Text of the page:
I reached out to Rachel Bitecofer, the rising star in the pollster world who I interviewed in Tangle in February. Bitecofer said the “wariness” of some never-Trumpers is well-warranted, with polling data showing Biden’s lead over Trump in a general election “narrows when an independent or third-party option is included.” However, Bitecofer made a fascinating observation that voters respond to generic independent or third-party candidates by taking cues from their own ideological framework. In other words, a progressive, when asked about a third-party candidate, imagines a progressive. That means support for such a candidate could dissipate when a real person becomes attached to the third-party run (or, conversely, could gather steam).
Ultimately, Bitecofer seems to think Amash could siphon votes from the right, which will essentially offset the “all but guaranteed” defections from progressives to an inevitable left-of-Biden candidate. She also thinks the impact of a third-party candidate will be stunted by the pandemic, as it will be hard to make inroads or campaign in person across the country. She published her thoughts in full in The Guardian.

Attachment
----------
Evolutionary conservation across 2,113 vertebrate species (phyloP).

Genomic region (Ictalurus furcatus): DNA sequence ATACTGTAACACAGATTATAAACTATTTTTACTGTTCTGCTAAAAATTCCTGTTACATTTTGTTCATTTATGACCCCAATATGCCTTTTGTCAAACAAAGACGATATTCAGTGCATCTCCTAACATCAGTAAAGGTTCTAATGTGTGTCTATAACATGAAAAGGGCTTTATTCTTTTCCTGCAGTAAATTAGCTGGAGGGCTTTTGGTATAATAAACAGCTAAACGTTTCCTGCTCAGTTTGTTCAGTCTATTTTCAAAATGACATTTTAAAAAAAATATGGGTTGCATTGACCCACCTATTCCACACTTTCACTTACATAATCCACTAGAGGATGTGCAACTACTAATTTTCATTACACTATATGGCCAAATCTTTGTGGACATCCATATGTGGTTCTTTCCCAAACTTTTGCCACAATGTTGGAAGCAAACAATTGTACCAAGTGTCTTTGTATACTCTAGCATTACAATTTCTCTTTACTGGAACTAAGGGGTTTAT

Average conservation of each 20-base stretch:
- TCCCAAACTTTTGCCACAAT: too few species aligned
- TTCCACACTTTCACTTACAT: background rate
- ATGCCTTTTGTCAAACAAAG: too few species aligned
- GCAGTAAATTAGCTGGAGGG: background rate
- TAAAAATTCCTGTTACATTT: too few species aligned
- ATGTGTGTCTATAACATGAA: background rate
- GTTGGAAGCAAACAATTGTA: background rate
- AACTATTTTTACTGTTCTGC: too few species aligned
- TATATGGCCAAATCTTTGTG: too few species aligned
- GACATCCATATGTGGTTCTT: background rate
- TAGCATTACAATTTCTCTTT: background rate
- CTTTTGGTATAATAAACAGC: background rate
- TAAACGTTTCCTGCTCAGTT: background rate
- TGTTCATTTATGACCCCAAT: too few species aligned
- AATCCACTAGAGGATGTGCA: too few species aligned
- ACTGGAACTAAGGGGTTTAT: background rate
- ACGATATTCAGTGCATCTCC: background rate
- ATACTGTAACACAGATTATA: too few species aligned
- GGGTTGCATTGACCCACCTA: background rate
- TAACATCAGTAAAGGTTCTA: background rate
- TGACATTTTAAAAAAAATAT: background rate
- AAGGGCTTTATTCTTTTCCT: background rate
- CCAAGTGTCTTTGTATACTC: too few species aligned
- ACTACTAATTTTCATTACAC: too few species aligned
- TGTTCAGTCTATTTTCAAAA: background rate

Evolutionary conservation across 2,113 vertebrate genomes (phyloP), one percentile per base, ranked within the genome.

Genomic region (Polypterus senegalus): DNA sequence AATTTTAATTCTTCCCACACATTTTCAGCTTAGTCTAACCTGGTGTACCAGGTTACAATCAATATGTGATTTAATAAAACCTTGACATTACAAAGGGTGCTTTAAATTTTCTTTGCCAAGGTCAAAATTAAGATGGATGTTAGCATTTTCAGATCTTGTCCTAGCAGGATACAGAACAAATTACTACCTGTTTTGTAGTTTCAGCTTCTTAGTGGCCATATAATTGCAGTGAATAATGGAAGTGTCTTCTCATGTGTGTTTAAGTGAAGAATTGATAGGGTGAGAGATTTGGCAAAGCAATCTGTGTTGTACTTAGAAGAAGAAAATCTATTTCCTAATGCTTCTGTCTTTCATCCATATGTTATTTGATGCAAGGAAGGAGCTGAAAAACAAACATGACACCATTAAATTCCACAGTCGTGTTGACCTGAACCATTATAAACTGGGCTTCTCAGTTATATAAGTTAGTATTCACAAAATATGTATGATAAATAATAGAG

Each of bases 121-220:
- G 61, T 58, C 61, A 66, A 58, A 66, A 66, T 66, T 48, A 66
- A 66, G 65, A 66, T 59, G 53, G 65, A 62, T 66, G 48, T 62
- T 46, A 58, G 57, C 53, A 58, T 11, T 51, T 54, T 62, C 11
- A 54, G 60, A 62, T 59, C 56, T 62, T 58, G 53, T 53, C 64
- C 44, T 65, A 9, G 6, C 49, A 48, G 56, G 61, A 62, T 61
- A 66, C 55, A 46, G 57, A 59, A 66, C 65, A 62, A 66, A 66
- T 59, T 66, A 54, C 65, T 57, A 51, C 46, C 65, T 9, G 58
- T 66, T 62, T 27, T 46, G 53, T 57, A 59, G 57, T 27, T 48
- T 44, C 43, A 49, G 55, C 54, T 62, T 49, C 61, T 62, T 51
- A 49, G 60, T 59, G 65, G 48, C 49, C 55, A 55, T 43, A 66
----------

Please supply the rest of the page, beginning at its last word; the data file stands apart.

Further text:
Yesterday, I wrote about the difficult decision facing the Trump administration on whether to close down meat processing plants and risk disrupting the food supply chain or keep them open and risk the health of their workers. I asked readers for their thoughts and there was a huge response. I have compiled them in a medley below.
First, there were a lot of people who wrote in and suggested this might be a great time for Americans to move toward a diet that’s based more in vegetables, fruit and grains rather than meat. Francis from New Jersey put it bluntly, saying a price increase on animal products “should not signal any sort of panic” but for “obese America” it should push us to “reassess the American diet and educate citizens. America is addicted to the marketing of meat and other animal products that are not actually all that good for them.” Dylan from Baltimore, Maryland, took a similar line of thought, saying that it may be a “reach for a silver lining” but “given environmental externalities (leaving aside the ethical issues of how we raise meat) meat is currently underpriced anyway and this may result in a long term shift towards a more green diet.”